I was doing research on law firms and came across a small, though very experienced one, that attracted me. So I sent an e-mail to the big laoban (boss), asking if there was a position or internship available. Next thing, I got an e-mail and I was on my way to an interview. Basically, it was founded in LA and has opened up two offices in China. Their focus is Immigration, IPR, and Amercan and China business law. Most of our lawyers are from CA. Anyhow, after the interview I questioned whether or not I would get the internship. I have no experience, nil, none, zip, zero and I am probably not the youngest candidate. The interview went okay, I felt, and I was redeemed by the simple fact that they had an intern last year who, luck would have it, was also a UCLA grad and is now at UCLA law (who I will also hopefully be following...). For obvious reasons it would be no less than a huge boon, increasing my experience, meeting people, and helping my resume for when I apply to law school this October. Well, I just got a call from the Beijing office and I will be starting next Monday! They've provided some leeway as well, deferring my full-time internship until after I take the LSAT, before which time I will be interning part-time; I assume that means training. This is the good news.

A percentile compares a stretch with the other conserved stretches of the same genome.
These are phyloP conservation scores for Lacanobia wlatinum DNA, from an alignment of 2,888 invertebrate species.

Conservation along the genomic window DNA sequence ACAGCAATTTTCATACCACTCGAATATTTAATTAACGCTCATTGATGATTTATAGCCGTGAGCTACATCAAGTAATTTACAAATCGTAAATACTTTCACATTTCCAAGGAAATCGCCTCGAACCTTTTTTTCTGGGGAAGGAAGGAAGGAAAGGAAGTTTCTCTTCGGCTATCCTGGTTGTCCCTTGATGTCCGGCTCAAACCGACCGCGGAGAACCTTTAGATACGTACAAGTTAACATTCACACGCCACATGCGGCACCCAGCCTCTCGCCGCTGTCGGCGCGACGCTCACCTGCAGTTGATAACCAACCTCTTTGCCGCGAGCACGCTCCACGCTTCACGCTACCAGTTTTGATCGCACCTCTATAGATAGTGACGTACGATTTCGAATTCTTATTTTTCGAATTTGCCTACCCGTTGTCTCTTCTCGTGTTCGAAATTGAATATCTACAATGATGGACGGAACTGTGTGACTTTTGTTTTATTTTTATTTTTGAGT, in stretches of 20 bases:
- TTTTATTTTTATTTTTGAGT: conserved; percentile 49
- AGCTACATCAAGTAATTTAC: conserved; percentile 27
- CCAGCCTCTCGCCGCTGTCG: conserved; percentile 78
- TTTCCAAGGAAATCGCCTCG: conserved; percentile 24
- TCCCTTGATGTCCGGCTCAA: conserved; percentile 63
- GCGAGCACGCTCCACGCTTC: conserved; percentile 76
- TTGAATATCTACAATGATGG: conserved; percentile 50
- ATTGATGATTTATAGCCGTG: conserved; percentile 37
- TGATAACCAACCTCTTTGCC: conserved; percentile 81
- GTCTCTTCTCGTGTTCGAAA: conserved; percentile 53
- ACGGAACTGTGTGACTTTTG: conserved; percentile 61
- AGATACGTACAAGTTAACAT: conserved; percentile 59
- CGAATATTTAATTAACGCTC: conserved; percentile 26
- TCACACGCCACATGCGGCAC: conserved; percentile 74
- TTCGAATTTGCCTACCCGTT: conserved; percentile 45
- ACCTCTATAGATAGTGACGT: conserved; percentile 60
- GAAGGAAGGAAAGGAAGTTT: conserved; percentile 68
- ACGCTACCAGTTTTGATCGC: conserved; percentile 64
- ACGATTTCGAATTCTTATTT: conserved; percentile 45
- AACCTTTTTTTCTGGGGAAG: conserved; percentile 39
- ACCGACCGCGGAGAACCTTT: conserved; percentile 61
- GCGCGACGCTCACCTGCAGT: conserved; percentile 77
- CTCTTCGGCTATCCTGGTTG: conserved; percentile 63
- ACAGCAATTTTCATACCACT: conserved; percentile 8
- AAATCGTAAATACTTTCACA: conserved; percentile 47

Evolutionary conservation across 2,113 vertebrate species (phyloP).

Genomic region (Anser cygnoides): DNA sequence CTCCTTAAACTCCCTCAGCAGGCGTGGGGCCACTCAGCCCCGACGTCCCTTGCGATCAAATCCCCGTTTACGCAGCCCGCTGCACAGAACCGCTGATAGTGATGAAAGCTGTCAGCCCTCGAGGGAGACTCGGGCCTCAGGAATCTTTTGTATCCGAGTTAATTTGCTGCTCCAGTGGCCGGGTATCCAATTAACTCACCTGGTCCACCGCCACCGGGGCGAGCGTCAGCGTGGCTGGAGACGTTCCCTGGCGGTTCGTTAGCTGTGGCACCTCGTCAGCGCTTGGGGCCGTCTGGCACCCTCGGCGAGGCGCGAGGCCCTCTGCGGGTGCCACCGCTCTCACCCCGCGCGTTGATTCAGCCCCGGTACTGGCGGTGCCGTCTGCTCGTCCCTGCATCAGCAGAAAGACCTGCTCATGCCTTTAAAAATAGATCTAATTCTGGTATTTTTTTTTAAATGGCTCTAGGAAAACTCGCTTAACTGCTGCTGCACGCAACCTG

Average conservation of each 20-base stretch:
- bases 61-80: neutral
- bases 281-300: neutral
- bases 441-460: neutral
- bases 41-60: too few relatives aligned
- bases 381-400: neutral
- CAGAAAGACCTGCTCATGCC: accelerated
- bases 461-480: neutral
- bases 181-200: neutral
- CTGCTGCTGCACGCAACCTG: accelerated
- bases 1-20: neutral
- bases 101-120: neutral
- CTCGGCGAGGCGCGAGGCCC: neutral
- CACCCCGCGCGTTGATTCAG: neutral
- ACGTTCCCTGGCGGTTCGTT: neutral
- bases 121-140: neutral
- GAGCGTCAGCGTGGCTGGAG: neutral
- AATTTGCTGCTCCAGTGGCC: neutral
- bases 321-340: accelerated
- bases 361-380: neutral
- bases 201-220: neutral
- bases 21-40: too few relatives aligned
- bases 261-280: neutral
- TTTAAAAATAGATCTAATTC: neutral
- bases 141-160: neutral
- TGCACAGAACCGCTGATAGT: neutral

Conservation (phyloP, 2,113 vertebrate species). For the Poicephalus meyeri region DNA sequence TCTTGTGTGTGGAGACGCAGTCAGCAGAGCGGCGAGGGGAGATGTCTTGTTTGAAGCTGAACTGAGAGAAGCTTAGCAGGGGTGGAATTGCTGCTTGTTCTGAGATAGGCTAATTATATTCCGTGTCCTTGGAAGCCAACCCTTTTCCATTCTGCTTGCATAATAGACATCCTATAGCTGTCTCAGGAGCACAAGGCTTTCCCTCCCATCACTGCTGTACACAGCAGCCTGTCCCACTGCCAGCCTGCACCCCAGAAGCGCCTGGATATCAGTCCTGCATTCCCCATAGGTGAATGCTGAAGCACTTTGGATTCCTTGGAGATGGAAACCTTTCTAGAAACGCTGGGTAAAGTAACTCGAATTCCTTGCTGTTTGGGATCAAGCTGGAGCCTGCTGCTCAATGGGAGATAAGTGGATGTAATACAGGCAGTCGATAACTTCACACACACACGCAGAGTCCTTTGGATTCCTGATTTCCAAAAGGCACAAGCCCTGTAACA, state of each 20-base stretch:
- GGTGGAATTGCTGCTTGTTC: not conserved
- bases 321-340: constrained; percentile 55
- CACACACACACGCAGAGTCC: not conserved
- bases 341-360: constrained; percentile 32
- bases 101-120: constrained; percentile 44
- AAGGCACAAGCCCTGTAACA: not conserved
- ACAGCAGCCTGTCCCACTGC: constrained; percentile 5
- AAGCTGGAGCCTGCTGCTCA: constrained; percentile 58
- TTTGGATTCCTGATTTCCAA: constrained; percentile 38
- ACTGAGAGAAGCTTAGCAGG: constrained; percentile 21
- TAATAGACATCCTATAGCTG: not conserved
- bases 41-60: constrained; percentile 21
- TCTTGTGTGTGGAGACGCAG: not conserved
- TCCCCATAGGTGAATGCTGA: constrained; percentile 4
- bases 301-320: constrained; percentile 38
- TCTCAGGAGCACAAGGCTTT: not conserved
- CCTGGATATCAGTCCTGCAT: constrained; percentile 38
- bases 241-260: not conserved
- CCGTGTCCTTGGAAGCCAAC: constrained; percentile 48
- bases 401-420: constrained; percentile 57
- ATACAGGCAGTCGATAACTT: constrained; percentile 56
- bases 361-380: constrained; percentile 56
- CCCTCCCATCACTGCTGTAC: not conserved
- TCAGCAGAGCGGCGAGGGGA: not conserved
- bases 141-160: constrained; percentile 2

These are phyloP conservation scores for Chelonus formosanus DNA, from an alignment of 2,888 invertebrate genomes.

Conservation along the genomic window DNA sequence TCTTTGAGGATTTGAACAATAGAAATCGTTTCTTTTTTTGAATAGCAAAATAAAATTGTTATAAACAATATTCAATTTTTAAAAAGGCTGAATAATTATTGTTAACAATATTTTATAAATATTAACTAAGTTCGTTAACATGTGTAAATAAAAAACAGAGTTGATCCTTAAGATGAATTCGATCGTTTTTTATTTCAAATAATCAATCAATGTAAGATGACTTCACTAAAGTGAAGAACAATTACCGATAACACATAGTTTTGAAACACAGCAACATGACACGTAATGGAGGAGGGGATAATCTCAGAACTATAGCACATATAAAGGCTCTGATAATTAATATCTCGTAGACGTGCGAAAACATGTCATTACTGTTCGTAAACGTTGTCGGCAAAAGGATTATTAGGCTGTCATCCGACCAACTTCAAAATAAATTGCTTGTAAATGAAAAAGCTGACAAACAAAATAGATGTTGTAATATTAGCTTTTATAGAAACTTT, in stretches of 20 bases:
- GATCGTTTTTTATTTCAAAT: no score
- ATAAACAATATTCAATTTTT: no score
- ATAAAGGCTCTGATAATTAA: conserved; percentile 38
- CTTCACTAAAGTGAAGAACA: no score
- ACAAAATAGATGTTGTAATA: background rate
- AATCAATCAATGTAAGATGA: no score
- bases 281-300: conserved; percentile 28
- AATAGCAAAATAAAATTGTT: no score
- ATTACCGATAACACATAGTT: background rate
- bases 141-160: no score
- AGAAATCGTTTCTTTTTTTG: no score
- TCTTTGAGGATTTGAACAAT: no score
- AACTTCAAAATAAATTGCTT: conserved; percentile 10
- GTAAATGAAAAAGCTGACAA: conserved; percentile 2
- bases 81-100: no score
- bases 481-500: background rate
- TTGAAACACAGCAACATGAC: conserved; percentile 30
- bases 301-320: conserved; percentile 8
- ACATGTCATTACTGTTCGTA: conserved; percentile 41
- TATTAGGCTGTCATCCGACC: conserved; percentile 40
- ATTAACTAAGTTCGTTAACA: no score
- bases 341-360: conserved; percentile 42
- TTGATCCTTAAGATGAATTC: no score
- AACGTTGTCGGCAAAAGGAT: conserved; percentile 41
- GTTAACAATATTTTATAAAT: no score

The bad news is that the pay is not as great as one would like it to be. Given what normal interns, that is, Chinese interns (and even lawyers), are paid, it is not bad. Enough to live on (as an expat in China barely). Given my salary at Qinghua though, well, let's just say I am going to have to cut down on play time, sushi, and snacks. But is it worth it? I think so. And I negotiated during tonight's phone call that in the contract on Monday we amend a stipulation or clause that after a preliminary period (perhaps two months), it could be, but not guaranteed to be, renegotiated. Well, then, wish me luck!